In the large village or burgh of Ribera, the traveller was received at the house of an old baroness, a widow, who, with her son and daughter-in-law, paid the utmost attention to a letter he had brought from their friends at Sciacca. The room they supped in was an ordinary bed-chamber, but the entertainment plentiful and good. Ceremony predominated at first to a troublesome degree.

None of the company would taste a morsel una lefs Mr. Swinburne helped both them and himself; a fashion he was not aware of. As soon as he discovered the reason of their abstinence, we might presume that he would not be remiss in making an atonement. He accordingly served each person with alertness and profusion. The ladies accepted whatever was offered, but having made their evening meal

before

trees.

before his arrival, left the meat on their plates untouched. In á short time they became more sociable, and conversation ran on familiarly.

The oldest language spoken in Sicily, of which any remains are left, was the Phænician, which exists on numberless coins of all inetals, and in some inscriptions. Greek, our author observes, was introduced by two sets of colonies ; in one the Doric dialect prevailed; the other spoke the Attic. Several learned antiquaries have asserted, that the former only was in use through all the settlements ; but the contrary, we are informed, is clearly demonstrated by the prince of Torremusa, from authentic documents.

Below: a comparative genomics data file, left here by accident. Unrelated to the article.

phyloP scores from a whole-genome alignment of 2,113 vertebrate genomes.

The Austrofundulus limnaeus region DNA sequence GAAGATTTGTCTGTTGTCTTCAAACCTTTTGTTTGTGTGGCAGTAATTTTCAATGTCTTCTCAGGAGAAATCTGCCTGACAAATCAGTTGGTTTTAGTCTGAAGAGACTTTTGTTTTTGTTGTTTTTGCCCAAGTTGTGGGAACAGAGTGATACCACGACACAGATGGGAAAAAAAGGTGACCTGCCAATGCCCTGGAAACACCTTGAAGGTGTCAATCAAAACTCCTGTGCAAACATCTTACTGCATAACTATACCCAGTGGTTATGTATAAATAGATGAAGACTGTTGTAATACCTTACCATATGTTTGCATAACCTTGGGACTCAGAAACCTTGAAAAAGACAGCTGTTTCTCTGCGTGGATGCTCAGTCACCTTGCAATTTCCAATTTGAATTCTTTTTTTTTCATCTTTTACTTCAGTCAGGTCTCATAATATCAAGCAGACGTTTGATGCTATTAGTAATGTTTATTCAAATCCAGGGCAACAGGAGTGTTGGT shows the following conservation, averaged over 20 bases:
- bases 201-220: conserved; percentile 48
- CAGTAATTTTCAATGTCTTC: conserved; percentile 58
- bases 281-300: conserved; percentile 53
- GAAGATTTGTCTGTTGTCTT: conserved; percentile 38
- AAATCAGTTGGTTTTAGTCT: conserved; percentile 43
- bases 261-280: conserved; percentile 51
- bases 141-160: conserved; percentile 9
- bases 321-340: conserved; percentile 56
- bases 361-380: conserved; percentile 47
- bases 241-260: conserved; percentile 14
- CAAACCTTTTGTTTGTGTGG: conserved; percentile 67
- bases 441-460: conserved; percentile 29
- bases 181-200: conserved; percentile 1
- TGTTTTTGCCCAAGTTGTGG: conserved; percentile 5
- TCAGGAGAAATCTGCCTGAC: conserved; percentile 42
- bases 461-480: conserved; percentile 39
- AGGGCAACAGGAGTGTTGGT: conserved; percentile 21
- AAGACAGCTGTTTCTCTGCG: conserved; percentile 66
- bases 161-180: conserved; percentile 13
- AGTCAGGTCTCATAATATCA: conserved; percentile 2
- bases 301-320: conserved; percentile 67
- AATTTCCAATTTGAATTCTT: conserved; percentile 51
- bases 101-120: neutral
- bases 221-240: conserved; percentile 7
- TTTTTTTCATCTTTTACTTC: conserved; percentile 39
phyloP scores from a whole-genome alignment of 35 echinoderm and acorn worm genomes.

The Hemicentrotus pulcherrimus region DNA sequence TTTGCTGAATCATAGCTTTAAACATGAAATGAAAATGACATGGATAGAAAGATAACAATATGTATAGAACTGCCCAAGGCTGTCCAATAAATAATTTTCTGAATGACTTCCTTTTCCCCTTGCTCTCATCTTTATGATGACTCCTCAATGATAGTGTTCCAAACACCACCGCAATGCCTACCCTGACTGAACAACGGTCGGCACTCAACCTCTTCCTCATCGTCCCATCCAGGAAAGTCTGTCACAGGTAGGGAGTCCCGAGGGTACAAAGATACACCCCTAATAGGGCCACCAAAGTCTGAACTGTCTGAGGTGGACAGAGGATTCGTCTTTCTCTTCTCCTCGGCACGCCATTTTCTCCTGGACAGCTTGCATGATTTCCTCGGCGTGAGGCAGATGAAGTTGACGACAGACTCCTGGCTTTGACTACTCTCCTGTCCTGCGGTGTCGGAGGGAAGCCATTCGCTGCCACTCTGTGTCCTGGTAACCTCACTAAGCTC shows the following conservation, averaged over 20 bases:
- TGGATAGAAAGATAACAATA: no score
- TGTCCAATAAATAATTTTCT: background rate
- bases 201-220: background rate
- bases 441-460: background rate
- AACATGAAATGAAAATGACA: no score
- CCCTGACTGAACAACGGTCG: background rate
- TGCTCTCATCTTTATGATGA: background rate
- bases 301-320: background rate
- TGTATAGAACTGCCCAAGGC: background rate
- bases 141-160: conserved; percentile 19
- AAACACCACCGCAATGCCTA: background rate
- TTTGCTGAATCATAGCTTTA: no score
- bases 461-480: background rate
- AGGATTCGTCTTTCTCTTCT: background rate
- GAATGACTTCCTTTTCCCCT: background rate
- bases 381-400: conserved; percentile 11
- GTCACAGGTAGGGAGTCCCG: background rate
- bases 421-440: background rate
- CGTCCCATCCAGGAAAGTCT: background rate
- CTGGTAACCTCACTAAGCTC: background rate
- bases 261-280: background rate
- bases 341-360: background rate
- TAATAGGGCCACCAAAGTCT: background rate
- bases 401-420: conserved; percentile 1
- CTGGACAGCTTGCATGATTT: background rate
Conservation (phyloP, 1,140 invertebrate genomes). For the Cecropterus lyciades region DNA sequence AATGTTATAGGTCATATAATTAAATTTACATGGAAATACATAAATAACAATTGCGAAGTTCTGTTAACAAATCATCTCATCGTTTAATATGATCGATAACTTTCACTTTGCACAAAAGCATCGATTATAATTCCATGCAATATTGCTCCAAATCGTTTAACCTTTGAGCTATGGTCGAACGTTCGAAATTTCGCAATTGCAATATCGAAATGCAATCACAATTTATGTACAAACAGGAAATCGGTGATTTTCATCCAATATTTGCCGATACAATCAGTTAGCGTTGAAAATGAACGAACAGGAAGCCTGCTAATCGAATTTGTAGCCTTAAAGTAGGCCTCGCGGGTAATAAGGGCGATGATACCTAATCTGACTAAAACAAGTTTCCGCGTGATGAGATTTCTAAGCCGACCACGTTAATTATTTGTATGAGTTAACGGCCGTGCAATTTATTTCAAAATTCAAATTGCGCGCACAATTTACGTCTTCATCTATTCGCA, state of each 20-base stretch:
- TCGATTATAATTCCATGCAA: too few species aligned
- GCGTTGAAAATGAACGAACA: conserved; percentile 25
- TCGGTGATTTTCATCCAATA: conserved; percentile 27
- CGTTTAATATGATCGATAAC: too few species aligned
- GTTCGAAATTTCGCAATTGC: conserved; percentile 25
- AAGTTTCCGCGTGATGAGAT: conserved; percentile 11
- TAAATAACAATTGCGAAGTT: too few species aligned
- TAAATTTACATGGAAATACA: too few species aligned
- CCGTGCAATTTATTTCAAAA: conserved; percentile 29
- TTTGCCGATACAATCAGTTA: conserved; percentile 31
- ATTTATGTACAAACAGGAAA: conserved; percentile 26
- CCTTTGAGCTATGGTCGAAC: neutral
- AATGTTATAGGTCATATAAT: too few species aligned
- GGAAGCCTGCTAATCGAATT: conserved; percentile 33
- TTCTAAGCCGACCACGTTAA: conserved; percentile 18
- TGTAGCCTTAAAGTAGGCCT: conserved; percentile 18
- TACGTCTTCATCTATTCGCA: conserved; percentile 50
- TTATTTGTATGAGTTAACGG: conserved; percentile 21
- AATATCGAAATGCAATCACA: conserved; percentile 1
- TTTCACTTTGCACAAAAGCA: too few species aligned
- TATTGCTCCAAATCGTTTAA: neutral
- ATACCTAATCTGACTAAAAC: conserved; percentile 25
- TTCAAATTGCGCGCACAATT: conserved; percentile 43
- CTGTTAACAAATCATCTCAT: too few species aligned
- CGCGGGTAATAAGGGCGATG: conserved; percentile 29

The city of Girgenti ftands upon one of the highest hills on the coast, where anciently stood the citadel of Cocalus; the houses cover its summit and fides completely, and seem like terraces, with the cathedral and castle above all. The road thither is good, though hilly, and the vale delightfully planted with olive-trees, in corn-fields. Among the distant groves towards the east, the ruins of Agrigentum rise above the

The traveller informs us, that it was difficult to be more judicious and fortunate than the Agrigentines, in the choice of a situation for a large city. They were here provided with every requisite for defence, pleasure, and comfort of life, A natural wall, formed by abrupt rocks, presented a strong barrier against assailants; pleasant hills sheltered them on three sides without impeding the circulation of air; before them a broad plain, watered by the Acragas, gave admittance to the sea breeze, and to a noble prospect of that element; the port or emporium lay in view at the mouth of the river, and probably the road across the flat was lined with gay and populous fuburbs.